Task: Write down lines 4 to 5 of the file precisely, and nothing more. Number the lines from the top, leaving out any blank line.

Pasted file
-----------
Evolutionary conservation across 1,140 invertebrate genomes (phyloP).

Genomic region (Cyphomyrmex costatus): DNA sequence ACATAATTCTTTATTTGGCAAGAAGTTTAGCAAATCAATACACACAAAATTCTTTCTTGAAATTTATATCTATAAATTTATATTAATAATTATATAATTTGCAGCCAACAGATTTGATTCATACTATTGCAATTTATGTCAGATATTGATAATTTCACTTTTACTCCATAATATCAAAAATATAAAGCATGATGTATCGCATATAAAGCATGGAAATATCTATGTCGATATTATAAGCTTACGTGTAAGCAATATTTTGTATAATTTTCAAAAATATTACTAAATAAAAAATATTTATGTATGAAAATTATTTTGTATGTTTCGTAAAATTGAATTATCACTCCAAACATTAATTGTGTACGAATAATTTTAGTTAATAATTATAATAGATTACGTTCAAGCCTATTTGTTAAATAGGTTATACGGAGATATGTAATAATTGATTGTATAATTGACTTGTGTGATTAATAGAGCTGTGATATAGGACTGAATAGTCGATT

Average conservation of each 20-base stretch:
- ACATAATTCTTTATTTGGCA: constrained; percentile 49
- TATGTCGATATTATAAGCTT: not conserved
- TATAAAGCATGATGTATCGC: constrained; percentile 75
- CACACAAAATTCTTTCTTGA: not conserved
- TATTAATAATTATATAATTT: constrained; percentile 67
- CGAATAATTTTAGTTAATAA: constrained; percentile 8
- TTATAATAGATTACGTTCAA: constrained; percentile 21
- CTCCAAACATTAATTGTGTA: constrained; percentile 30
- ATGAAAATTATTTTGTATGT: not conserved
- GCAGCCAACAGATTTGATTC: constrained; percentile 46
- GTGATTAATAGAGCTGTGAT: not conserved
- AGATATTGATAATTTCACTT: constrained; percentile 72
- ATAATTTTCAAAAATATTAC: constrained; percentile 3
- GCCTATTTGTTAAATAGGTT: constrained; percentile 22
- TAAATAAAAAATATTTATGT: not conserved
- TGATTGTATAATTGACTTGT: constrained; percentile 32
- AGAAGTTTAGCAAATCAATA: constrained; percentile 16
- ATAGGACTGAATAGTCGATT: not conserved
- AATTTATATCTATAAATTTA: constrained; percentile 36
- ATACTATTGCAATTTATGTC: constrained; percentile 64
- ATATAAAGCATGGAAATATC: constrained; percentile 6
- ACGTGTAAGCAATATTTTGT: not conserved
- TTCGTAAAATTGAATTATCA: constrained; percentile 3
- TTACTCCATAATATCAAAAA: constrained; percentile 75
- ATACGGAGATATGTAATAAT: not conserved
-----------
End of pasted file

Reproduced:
- ACATAATTCTTTATTTGGCA: constrained; percentile 49
- TATGTCGATATTATAAGCTT: not conserved